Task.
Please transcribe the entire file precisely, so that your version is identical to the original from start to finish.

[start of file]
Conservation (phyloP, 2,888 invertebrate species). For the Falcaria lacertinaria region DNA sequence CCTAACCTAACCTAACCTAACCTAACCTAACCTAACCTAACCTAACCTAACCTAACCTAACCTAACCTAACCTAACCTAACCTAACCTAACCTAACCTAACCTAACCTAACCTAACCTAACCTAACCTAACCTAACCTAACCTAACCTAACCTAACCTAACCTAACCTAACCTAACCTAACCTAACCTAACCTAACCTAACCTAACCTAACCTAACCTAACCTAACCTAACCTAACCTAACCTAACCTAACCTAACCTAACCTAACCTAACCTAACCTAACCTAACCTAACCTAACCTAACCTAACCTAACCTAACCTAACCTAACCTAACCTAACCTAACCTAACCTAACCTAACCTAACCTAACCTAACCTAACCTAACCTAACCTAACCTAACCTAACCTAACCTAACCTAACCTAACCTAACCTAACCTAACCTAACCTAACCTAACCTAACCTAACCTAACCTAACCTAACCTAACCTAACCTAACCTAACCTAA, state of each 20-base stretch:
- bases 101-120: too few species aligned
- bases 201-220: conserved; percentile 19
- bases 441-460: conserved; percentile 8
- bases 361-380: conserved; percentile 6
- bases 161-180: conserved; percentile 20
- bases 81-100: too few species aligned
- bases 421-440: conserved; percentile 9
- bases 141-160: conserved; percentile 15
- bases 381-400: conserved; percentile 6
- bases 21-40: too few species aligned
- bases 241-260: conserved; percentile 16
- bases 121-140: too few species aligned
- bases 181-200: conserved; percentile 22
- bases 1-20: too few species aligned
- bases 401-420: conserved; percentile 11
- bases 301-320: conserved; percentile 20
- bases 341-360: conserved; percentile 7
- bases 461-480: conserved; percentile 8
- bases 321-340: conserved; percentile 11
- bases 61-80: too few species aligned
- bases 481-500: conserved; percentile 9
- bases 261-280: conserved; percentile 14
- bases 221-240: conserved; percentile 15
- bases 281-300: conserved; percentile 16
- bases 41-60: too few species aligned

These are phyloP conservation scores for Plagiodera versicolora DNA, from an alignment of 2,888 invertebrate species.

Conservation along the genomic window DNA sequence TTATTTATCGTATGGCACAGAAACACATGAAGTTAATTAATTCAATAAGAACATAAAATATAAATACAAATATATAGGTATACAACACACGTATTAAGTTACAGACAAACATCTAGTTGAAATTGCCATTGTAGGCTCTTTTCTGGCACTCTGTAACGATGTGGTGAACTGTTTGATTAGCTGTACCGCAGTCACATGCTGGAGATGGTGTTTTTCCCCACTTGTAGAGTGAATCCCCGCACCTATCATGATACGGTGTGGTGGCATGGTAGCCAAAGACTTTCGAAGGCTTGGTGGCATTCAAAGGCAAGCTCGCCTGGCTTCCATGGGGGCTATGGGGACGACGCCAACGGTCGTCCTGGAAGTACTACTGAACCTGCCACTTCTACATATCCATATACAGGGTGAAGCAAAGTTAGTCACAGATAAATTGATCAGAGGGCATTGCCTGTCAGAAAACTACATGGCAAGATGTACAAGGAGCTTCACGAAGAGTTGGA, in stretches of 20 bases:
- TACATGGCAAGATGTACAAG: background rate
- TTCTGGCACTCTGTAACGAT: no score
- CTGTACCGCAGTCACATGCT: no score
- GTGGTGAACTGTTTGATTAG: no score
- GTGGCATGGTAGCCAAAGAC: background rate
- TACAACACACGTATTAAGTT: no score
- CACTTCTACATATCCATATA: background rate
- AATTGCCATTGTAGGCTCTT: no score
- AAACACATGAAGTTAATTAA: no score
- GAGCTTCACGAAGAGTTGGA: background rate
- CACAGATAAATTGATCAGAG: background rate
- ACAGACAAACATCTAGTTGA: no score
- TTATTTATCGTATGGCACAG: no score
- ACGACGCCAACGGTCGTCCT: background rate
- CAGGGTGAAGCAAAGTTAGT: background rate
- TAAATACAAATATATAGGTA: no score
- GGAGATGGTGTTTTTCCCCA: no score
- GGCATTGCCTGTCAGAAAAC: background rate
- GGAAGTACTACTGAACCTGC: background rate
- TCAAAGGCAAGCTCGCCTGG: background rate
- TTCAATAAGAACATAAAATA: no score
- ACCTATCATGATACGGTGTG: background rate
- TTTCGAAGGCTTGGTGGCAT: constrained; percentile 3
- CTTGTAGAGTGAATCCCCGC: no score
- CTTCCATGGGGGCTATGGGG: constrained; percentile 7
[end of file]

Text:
Conservation (phyloP, 2,888 invertebrate species). For the Falcaria lacertinaria region DNA sequence CCTAACCTAACCTAACCTAACCTAACCTAACCTAACCTAACCTAACCTAACCTAACCTAACCTAACCTAACCTAACCTAACCTAACCTAACCTAACCTAACCTAACCTAACCTAACCTAACCTAACCTAACCTAACCTAACCTAACCTAACCTAACCTAACCTAACCTAACCTAACCTAACCTAACCTAACCTAACCTAACCTAACCTAACCTAACCTAACCTAACCTAACCTAACCTAACCTAACCTAACCTAACCTAACCTAACCTAACCTAACCTAACCTAACCTAACCTAACCTAACCTAACCTAACCTAACCTAACCTAACCTAACCTAACCTAACCTAACCTAACCTAACCTAACCTAACCTAACCTAACCTAACCTAACCTAACCTAACCTAACCTAACCTAACCTAACCTAACCTAACCTAACCTAACCTAACCTAACCTAACCTAACCTAACCTAACCTAACCTAACCTAACCTAACCTAACCTAACCTAA, state of each 20-base stretch:
- bases 101-120: too few species aligned
- bases 201-220: conserved; percentile 19
- bases 441-460: conserved; percentile 8
- bases 361-380: conserved; percentile 6
- bases 161-180: conserved; percentile 20
- bases 81-100: too few species aligned
- bases 421-440: conserved; percentile 9
- bases 141-160: conserved; percentile 15
- bases 381-400: conserved; percentile 6
- bases 21-40: too few species aligned
- bases 241-260: conserved; percentile 16
- bases 121-140: too few species aligned
- bases 181-200: conserved; percentile 22
- bases 1-20: too few species aligned
- bases 401-420: conserved; percentile 11
- bases 301-320: conserved; percentile 20
- bases 341-360: conserved; percentile 7
- bases 461-480: conserved; percentile 8
- bases 321-340: conserved; percentile 11
- bases 61-80: too few species aligned
- bases 481-500: conserved; percentile 9
- bases 261-280: conserved; percentile 14
- bases 221-240: conserved; percentile 15
- bases 281-300: conserved; percentile 16
- bases 41-60: too few species aligned

These are phyloP conservation scores for Plagiodera versicolora DNA, from an alignment of 2,888 invertebrate species.

Conservation along the genomic window DNA sequence TTATTTATCGTATGGCACAGAAACACATGAAGTTAATTAATTCAATAAGAACATAAAATATAAATACAAATATATAGGTATACAACACACGTATTAAGTTACAGACAAACATCTAGTTGAAATTGCCATTGTAGGCTCTTTTCTGGCACTCTGTAACGATGTGGTGAACTGTTTGATTAGCTGTACCGCAGTCACATGCTGGAGATGGTGTTTTTCCCCACTTGTAGAGTGAATCCCCGCACCTATCATGATACGGTGTGGTGGCATGGTAGCCAAAGACTTTCGAAGGCTTGGTGGCATTCAAAGGCAAGCTCGCCTGGCTTCCATGGGGGCTATGGGGACGACGCCAACGGTCGTCCTGGAAGTACTACTGAACCTGCCACTTCTACATATCCATATACAGGGTGAAGCAAAGTTAGTCACAGATAAATTGATCAGAGGGCATTGCCTGTCAGAAAACTACATGGCAAGATGTACAAGGAGCTTCACGAAGAGTTGGA, in stretches of 20 bases:
- TACATGGCAAGATGTACAAG: background rate
- TTCTGGCACTCTGTAACGAT: no score
- CTGTACCGCAGTCACATGCT: no score
- GTGGTGAACTGTTTGATTAG: no score
- GTGGCATGGTAGCCAAAGAC: background rate
- TACAACACACGTATTAAGTT: no score
- CACTTCTACATATCCATATA: background rate
- AATTGCCATTGTAGGCTCTT: no score
- AAACACATGAAGTTAATTAA: no score
- GAGCTTCACGAAGAGTTGGA: background rate
- CACAGATAAATTGATCAGAG: background rate
- ACAGACAAACATCTAGTTGA: no score
- TTATTTATCGTATGGCACAG: no score
- ACGACGCCAACGGTCGTCCT: background rate
- CAGGGTGAAGCAAAGTTAGT: background rate
- TAAATACAAATATATAGGTA: no score
- GGAGATGGTGTTTTTCCCCA: no score
- GGCATTGCCTGTCAGAAAAC: background rate
- GGAAGTACTACTGAACCTGC: background rate
- TCAAAGGCAAGCTCGCCTGG: background rate
- TTCAATAAGAACATAAAATA: no score
- ACCTATCATGATACGGTGTG: background rate
- TTTCGAAGGCTTGGTGGCAT: constrained; percentile 3
- CTTGTAGAGTGAATCCCCGC: no score
- CTTCCATGGGGGCTATGGGG: constrained; percentile 7